It’s that time of year!
It was with a certain amount of trepidation that I decided to admit, as I did in my November 27 article “My Self Inflicted Turntable Repair,” to the unfortunate act of splashing my turntable around in the backseat of the car. It was a foolish act and I felt foolish in its admission. Oddly enough, to some extent, the saga continues.
At October’s RMAF, and prior to my “accident,” I confirmed my choice of a new phono stage. I felt like something with a higher level of performance would be in better keeping with my system overall and hold with my “weak link in the chain” theory of component choices. I completely broke with my own personal tradition of being exclusively solid state in my equipment preferences and went with a tubed phono stage. I came to believe that tubes and analog would be a perfect fit in my system. More importantly, I was able to verify this with reasonable certainty in Denver through listening to the product I ultimately purchased. Who says audio shows are a waste of time?
While I was giving my turntable the crash test dummy routine, which I wrote about in the “Turntable Repair” article, I was also breaking in a new phono stage. Immediately, I could tell the upgrades were well worth the trouble and expense. From the start, my analog section sounded better than before. After sufficient time had elapsed to allow for operational efficiency, I realized my analog section had never sounded better. Most surprising to me, I found myself wanting to listen to analog instead of digital. Something I’ve never been able to say previously.
I’ve spent a lot of time trying to make myself like analog to the degree I do digital. Prior to RMAF and my mindless car incident, I was only moderately successful in this effort. After the upgrades, and hearing how an album can really sound, I was both shocked and excited. I wanted to listen to analog far more than I had previously – maybe not exclusively but almost.
For a number of years, I’ve purchased music from Amazon. While not the low cost leader they once were, the selection they offer is outstanding. One feature I really like are their recommendations based on your current selection. “Because you are interested in this, you may also like this” is something I’ve used to find new artists I would have otherwise likely never discovered.
With my newfound interest in obtaining new music in an LP format, I expected to find every artist in my list of favorites with all these amazing albums available in addition to their CD’s. What I actually found is that while most of the music I really want to hear is widely available as a CD, LP’s are mostly absent. Where the heck are they?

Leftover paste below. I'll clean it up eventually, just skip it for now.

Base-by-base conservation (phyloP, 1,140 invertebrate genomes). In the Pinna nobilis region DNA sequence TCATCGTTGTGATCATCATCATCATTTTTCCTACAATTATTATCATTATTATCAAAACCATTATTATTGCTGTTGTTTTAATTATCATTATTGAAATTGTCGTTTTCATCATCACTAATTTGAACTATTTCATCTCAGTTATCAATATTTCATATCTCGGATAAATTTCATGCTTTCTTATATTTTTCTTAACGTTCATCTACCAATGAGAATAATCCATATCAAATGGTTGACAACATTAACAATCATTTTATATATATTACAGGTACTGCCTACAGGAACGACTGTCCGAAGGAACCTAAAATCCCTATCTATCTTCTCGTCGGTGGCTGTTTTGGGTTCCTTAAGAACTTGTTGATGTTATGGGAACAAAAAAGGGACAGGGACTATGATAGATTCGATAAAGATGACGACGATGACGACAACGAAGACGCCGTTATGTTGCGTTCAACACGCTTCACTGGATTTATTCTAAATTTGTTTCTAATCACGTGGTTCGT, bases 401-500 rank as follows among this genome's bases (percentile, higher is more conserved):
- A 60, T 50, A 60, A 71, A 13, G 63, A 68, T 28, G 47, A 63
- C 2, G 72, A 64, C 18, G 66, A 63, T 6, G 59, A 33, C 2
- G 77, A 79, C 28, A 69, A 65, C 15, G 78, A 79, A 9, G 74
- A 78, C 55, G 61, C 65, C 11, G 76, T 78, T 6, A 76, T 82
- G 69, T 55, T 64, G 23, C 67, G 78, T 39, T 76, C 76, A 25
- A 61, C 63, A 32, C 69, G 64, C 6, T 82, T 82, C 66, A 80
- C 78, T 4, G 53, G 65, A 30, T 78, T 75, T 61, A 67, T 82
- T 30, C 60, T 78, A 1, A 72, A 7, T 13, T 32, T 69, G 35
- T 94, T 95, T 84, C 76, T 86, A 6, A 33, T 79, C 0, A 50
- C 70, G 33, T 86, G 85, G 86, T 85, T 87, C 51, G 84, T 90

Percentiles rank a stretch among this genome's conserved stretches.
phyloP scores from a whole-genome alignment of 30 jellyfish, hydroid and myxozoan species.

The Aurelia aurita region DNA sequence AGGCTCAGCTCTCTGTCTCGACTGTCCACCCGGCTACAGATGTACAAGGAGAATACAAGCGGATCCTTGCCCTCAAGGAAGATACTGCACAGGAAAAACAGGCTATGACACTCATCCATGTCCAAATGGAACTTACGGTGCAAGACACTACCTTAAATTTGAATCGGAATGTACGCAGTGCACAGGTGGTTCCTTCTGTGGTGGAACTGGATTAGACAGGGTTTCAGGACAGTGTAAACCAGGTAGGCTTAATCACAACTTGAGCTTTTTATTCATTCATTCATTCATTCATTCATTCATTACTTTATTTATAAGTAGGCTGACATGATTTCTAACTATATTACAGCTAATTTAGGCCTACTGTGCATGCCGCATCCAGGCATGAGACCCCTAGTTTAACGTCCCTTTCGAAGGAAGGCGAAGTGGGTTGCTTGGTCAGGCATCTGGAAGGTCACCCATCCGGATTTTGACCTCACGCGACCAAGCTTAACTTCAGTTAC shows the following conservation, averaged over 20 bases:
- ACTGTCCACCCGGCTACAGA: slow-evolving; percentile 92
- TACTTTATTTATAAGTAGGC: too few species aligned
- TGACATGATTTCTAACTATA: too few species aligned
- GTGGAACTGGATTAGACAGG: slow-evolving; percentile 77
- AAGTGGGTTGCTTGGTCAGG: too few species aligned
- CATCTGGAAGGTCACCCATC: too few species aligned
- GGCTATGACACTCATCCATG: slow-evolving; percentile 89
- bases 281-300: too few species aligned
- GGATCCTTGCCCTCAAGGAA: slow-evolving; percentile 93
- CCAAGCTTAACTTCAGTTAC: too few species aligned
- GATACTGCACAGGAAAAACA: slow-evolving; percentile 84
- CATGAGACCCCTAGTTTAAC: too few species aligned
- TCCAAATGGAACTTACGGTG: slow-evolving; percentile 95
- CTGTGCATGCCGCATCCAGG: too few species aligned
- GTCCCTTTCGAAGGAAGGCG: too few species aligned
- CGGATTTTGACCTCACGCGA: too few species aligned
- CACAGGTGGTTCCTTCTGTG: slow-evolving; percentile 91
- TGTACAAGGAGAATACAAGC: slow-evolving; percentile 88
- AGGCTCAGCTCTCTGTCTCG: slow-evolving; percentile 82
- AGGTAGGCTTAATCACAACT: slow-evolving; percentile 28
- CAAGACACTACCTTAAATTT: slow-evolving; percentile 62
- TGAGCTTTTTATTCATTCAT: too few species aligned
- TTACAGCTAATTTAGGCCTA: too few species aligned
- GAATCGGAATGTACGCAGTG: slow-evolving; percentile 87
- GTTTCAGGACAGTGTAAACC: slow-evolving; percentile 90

This is not to suggest there’s a shortage of albums. Such is not the case at all. When I visit my local record store they have droves of them – most of which I’ve never heard of. I actually took a chance and bought an album for the most banal of reasons I can imagine – I liked the look of the cover. I had no previous knowledge of the group or their music, only that they were in the “rock “section of the store. I rushed home, got out the ultra sonic cleaner, buzzed it around for five minutes of cleaning and drying, put it on the turntable and hated the first song to the last. Another wasted experiment and $25.00 down the drain along with the water from the record cleaner.
My favorite music is smooth jazz. I’ve been able to expand my repertoire of smooth jazz artists through Amazon’s “you might also like” feature. Best of all, in most instances, I can listen to a little snippet of the work to see if I like it or not. Once I’ve decided on actually buying something, and given my current dedication for procuring new LP’s, I find what? Not surprisingly, I find almost limitless CD’s. Albums, particularly the smooth jazz genre, remain frustratingly elusive. Online searches across a variety of retailers have yet to reveal results any better than what Amazon has to offer.
I also decided, while traveling for business, to take time to visit record stores. I’ve expanded my search from my decisive preference for exclusively new albums to considering used albums. I’ve found a few that I enjoy and also sound acceptable. Those selections are old versions of something and unfortunately not anything new. Basically, my search for vinyl editions of smooth jazz has been unfulfilled. Country & Western has a fairly varied selection and I’ve bought a few of those. Were I to exclusively listen to classical, I’d be happy as a clam. I can even find a great selection of traditional jazz – were that my primary interest. But, it seems, not smooth jazz. I even found a surprising selection of Rap in album format – which, one, is unexpected and two, rather pointless as I refuse to listen to Rap.
While the vinyl resurgence is undeniable, my inability to find my preferred genre of music suggests there is still work to be accomplished. Of course, it also seems reasonable that my particular preference for smooth jazz is not one record companies have deemed as a viable investment. Releasing music in CD form is no real surprise – but maybe the release of an LP in a smooth jazz format just doesn’t pay. Maybe I’m not looking in the right place. Maybe I should devote my interests to a different genre. Maybe there’s too many maybes. All in all, it sure makes having a decided preference for vinyl in a specific genre, decidedly, frustratingly difficult.